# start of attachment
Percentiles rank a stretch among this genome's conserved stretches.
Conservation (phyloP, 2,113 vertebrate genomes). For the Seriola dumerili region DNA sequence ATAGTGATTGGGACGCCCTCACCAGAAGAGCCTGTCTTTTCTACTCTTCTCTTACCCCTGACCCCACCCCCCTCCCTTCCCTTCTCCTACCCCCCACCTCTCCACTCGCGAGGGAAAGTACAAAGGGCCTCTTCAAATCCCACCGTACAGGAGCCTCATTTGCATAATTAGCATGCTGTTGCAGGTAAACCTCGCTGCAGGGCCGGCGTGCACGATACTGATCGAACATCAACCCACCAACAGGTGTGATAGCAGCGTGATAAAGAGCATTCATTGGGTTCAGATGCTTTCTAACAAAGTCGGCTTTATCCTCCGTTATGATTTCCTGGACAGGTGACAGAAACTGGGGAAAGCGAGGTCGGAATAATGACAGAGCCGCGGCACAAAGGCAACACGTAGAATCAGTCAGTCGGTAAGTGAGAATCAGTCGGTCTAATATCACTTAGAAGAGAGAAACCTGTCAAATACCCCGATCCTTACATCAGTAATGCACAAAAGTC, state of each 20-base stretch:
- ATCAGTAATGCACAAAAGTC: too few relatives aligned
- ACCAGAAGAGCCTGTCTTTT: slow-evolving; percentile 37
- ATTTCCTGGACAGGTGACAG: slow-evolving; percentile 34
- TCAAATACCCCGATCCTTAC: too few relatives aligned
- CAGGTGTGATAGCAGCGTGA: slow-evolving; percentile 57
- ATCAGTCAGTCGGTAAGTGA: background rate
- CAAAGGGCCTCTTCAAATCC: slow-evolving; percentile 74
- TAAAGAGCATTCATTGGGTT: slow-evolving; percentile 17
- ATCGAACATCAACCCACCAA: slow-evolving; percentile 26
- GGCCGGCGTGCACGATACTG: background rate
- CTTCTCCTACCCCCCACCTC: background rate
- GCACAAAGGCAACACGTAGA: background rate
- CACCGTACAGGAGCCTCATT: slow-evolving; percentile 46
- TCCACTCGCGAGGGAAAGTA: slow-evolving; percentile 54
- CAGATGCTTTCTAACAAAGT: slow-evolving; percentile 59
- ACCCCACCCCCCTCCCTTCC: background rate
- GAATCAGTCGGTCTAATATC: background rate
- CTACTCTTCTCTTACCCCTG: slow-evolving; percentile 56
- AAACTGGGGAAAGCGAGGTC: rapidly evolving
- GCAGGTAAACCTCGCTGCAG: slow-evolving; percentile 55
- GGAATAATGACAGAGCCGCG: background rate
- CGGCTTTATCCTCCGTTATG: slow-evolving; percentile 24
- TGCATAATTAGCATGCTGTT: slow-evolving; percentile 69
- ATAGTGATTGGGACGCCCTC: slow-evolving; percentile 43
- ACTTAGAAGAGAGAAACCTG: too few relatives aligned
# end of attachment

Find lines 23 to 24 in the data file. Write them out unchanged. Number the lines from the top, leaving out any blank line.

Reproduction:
- GGAATAATGACAGAGCCGCG: background rate
- CGGCTTTATCCTCCGTTATG: slow-evolving; percentile 24